If we were to boil down the essence of John Van Alstine’s art to a single theme, it would be one of balance. Aesthetically, balance is a clear foundation of every sculpture. His art is the “marriage of the natural and manmade.” Nature is represented by stone in many forms, while the manmade is steel and other manipulated metals. The stone is placed precariously upon the steel at “the apex of its implied motion,” giving the illusion the rock is somehow floating in air, rather than placing all its weight on the metal frame. But the balance is not just in the placement of stone and steel. It is in every aspect of the process from beginning to end, an entire philosophy centered around a push and pull of creativity and the limits of physical reality.
Van Alstine’s projects start out mostly with found materials he appropriates from quarries and steel mills near his home in the New York Adirondacks. All his materials have been discarded by the manufacturers, but it is in this pile of rejection that Van Alstine finds the objects with the best potential. The stones he picks, for instance, “are the ones for one reason or another that the manufacturer can’t use because they are irregular or the grain is weird. But these are the ones I am more interested in because they have character and spirit that I can incorporate into the design of the steel.” When he goes out, Van Alstine looks for pieces that move and speak to him in some way. “I am by Dale Howard not forcing my will on the stone, but accepting them for what they are. It is a very sort of Asian, Japanese, Chinese way of looking at the material.” The juxtaposition of such acceptance in the natural material is manipulation of the manmade steel. In working the metal, Van Alstine is representing the “cando,” industrial way of thinking that is most associated with the Western or American spirit. His work is an amalgamation of the Eastern and Western bodies of philosophy, creating pieces which illustrates the beauty of nature, subtly manicured by a human hand to showcase its true spirit.
Van Alstine’s process is one of flow. The design is driven by the material’s natural features, allowing for experimentation and play. He does not rely on math or formula, but more on what he calls a “farmer’s intuition.” Over forty years of experience has shaped his understanding of the material’s energy and how it will best be paired with the steel, which can be shaped very easily to fit his needs while still maintaining its strength and stability. He has a large crane which hoists the pieces into position so he may look at the movement of the piece before committing to the arrangement. If the different parts do not flow in the proper way, he can let them down again and start anew. The stone is often rigid, jagged, and unadulterated, an imposing body at the heart of every piece. The steel is often curved and shapely, a painted support that accentuates the raw energy of the stone.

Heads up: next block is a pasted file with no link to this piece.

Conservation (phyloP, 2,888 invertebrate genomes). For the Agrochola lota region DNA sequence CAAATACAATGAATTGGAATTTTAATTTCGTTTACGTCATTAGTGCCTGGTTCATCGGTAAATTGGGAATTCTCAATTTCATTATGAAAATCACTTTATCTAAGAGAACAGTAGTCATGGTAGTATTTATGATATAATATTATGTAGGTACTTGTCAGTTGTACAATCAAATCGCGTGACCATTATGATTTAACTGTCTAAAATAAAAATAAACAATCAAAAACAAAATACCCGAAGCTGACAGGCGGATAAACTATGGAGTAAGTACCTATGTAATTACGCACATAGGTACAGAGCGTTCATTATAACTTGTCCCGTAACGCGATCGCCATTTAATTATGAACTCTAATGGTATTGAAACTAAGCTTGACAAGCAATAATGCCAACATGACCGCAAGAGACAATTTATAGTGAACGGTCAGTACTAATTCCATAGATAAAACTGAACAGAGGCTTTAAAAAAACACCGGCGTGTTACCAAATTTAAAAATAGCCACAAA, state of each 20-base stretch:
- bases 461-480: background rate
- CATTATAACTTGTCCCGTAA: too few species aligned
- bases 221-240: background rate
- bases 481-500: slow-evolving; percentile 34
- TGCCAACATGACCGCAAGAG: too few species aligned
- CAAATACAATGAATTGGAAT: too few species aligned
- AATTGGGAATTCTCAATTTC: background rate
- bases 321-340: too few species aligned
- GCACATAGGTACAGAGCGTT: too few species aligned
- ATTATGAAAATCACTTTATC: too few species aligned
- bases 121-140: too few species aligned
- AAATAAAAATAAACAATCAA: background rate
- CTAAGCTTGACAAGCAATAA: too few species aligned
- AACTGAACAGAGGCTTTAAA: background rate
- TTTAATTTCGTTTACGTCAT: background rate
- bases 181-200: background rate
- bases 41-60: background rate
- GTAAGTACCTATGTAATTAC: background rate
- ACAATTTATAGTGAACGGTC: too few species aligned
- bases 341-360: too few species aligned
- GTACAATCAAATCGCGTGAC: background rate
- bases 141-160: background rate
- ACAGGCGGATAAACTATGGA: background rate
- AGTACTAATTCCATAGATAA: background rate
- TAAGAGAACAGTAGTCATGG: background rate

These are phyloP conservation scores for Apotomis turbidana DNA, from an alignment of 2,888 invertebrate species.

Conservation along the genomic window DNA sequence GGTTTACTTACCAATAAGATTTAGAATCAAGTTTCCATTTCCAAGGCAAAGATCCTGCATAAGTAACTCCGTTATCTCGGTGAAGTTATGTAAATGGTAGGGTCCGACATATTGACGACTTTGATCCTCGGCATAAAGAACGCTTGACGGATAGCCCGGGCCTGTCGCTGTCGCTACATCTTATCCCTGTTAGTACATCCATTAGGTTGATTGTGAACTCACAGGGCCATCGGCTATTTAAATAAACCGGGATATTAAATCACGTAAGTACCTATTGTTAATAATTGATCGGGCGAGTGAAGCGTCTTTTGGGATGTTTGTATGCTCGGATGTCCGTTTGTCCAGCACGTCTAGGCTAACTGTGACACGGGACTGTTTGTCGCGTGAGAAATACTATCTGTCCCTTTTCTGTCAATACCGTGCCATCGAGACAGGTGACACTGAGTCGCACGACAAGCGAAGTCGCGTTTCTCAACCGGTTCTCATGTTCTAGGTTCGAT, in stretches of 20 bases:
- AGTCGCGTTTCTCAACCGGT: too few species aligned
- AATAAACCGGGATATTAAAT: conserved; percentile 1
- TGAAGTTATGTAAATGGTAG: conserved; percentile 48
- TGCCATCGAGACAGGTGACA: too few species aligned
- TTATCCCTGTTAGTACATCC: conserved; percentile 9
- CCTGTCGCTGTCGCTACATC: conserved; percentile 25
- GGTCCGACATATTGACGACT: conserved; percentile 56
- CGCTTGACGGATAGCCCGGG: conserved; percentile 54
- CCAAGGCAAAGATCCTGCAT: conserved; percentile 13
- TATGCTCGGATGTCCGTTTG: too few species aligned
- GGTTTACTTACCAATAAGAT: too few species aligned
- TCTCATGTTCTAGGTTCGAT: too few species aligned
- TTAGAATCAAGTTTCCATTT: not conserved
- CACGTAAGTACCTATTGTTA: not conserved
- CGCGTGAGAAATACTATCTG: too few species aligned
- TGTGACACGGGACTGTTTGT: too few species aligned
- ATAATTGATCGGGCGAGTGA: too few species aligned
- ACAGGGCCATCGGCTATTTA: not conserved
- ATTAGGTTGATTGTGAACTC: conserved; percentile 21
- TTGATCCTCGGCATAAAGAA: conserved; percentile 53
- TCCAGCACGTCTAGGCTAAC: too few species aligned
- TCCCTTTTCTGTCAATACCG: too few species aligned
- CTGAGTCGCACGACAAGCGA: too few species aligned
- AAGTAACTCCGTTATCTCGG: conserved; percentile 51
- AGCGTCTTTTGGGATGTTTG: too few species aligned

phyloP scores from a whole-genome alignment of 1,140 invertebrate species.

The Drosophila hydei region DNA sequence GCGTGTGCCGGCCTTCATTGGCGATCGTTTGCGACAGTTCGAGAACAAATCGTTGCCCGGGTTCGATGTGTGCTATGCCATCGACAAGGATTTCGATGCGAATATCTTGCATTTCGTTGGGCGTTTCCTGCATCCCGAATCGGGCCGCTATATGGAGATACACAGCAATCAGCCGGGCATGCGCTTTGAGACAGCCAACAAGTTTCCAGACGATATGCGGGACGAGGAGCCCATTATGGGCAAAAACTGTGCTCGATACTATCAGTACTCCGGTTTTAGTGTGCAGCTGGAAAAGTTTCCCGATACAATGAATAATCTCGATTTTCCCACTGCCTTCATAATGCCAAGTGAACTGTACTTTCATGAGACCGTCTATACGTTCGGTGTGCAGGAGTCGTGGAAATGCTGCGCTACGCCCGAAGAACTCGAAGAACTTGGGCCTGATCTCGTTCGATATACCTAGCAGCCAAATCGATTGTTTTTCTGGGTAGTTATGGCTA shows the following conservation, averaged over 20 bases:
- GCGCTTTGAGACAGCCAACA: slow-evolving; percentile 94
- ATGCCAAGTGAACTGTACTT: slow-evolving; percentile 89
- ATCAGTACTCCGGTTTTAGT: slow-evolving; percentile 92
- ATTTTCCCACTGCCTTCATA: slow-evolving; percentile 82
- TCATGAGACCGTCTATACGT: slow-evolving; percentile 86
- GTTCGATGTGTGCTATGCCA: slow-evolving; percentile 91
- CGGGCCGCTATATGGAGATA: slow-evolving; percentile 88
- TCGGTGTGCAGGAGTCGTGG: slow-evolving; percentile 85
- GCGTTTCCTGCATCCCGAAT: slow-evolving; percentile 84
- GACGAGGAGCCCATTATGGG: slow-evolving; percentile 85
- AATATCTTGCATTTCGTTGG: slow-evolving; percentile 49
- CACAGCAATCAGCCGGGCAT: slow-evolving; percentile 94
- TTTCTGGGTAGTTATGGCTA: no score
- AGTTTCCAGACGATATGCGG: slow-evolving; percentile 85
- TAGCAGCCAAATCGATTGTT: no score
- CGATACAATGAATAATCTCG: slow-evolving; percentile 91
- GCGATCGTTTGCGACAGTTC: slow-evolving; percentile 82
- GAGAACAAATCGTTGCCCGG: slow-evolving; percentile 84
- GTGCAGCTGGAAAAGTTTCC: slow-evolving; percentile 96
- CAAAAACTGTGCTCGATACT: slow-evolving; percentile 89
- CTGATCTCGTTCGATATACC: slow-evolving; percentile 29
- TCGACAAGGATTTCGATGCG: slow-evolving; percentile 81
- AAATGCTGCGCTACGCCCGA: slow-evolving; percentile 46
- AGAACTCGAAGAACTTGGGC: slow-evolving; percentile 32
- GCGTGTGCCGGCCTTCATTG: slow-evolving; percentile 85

In his large work Catapulta, Van Alstine’s piece of slate is shaped like the head of a massive dinosaur. It hangs precariously off the end of a metal beam, creating the impression that the rock will be launched into the air at any moment. The catapult, frozen in time looks effortless in how the different pieces were placed, and yet, the sculpture is a product of its own practical and physical limits. All the stones can detach from all of his pieces in order to reduce stress while traveling. All his metal is dipped in Zinc and powdercoated to prevent weathering. But, what Van Alstine is most proud of in his work, especially in Catapulta’s design, is the way he is able to problem solve while still maintaining the aesthetic integrity of the piece. “Finding a way for that piece to support itself, with that stone hanging way out there, and do it in an elegant and sort of way that seemed to compliment the rest of the sculpture was difficult.” He solved this problem by adding the red semicircle to the base. “That half circle is inchthick steel. It weighs half a ton so there is weight to it. It was a way to aesthetically and structurally hold the piece together, that I feel was very effective.” Van Alstine’s art is pulled into a holding pattern of balance, one where the material’s own structure, both its strengths and limitations, pushed the piece into a finished work.
Van Alstine’s most proliferate body of work, the Sisyphus Series, is also the most important to the artist. It does not take a stretch of the imagination to understand why the myth of the Greek king forced to push a boulder uphill only to have it roll back down again is alluring to the artist. Of course, his material of choice draws parallels, he uses giant rocks after all, but what most attracts Van Alstine to the myth is a different way of looking at the act of pushing the boulder. He sees the act not as a punishment, but as representation of the process of an artist. For him, the myth is a selfportrait of how he creates his work since every time he finishes a project, he must return to square one to start again. For every artist, the process of creating artwork is an eternal uphill battle which both abuses and enriches their lives. But in this endless loop of creativity, where the artist succeeds only to start back at the beginning with a new project, there is still a sense of equilibrium. By constantly ending and beginning anew, Van Alstine does not move in a linear path, but an endless circle, always maintaining harmony within his craft. This movement, like a single wheel staying aloft because of its momentum, can be seen as the perfect form of balance.